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Referenced by
Citing PatentFiling datePublication dateApplicantTitle
US5528358 *Jun 29, 1993Jun 18, 1996Celsiustech Electronics AbOptical angle measuring device
US5592328 *Jul 24, 1992Jan 7, 1997Edge Scientific Instrument Company LlcIllumination system and method for a high definition light microscope
US5790291 *Dec 7, 1995Aug 4, 1998Lucent Technologies Inc.Beam steering and tracking of laser communication links by dual-quadrant tracker and photodiode assembly
US5867318 *Oct 10, 1996Feb 2, 1999Sagem SaFor imaging views with a wide-angle field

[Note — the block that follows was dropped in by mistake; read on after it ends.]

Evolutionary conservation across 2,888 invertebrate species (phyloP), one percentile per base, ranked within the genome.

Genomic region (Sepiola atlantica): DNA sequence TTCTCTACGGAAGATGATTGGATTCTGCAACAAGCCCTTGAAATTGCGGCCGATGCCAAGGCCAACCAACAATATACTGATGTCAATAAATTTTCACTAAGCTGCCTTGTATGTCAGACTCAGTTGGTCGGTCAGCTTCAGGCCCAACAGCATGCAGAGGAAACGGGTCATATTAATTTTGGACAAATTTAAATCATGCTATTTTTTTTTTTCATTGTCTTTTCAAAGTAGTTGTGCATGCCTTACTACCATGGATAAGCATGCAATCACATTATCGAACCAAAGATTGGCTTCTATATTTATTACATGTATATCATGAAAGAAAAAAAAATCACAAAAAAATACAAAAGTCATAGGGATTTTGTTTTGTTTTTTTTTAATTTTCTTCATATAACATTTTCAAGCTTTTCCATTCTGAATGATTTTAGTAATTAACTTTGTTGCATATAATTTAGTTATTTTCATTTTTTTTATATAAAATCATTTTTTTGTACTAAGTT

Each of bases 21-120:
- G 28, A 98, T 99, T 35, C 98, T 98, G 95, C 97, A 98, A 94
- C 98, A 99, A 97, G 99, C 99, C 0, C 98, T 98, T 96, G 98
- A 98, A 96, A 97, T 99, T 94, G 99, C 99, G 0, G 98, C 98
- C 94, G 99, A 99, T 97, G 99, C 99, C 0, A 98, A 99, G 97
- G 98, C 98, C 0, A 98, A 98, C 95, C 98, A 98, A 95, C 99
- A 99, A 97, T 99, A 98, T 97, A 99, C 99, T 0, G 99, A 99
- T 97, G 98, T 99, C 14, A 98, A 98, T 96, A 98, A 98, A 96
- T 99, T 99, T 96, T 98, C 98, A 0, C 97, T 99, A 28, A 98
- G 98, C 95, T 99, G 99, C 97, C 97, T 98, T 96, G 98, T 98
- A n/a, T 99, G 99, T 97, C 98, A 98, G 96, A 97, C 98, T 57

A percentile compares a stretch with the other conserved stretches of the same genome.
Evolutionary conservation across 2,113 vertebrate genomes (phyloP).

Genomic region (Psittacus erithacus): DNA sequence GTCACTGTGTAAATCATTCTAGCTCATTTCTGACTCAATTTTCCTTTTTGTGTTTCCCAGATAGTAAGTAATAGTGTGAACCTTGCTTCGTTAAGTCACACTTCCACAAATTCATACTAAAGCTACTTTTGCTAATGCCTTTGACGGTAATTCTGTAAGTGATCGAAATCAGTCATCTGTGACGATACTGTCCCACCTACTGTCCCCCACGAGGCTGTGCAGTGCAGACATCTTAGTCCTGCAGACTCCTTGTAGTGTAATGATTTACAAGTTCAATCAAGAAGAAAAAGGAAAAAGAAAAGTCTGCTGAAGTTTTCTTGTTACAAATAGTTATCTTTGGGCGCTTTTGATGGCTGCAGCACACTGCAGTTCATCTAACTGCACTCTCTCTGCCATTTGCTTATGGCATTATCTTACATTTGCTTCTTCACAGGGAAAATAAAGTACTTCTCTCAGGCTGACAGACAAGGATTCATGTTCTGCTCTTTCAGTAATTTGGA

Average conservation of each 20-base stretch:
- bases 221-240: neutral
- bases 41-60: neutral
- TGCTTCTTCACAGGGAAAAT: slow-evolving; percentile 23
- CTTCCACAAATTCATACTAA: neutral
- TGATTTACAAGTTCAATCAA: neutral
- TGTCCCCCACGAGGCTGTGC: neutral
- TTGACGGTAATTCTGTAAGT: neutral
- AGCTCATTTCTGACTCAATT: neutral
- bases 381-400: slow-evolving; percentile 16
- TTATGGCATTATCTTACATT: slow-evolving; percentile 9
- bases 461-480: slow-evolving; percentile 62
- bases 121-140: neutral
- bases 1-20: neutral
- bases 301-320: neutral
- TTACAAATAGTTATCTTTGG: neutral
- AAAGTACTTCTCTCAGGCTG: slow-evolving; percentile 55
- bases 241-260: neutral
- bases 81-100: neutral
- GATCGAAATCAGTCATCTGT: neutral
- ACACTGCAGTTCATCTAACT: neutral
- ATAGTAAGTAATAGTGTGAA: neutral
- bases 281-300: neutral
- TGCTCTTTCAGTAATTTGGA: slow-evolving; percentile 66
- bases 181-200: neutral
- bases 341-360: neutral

US7297931 *Oct 20, 2003Nov 20, 2007Lynx System Developers, Inc.Method and apparatus to effectively reduce a non-active detection gap of an optical sensor
US8174768 *Jun 5, 2009May 8, 2012Lockheed Martin CorporationOptical arrangement for tracking detector
US20110170199 *Jun 5, 2009Jul 14, 2011John GundersonOptical Arrangement for Tracking Detector
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Classifications
U.S. Classification250/203.3, 356/141.5, 356/139.04, 359/639, 250/227.29
International ClassificationG01S3/783, G01S3/786
Cooperative ClassificationG01S3/786, G01S3/783
European ClassificationG01S3/783, G01S3/786
Legal Events
DateCodeEventDescription
May 31, 1994FPExpired due to failure to pay maintenance fee
Effective date: 19940323
Mar 20, 1994LAPSLapse for failure to pay maintenance fees
Oct 19, 1993REMIMaintenance fee reminder mailed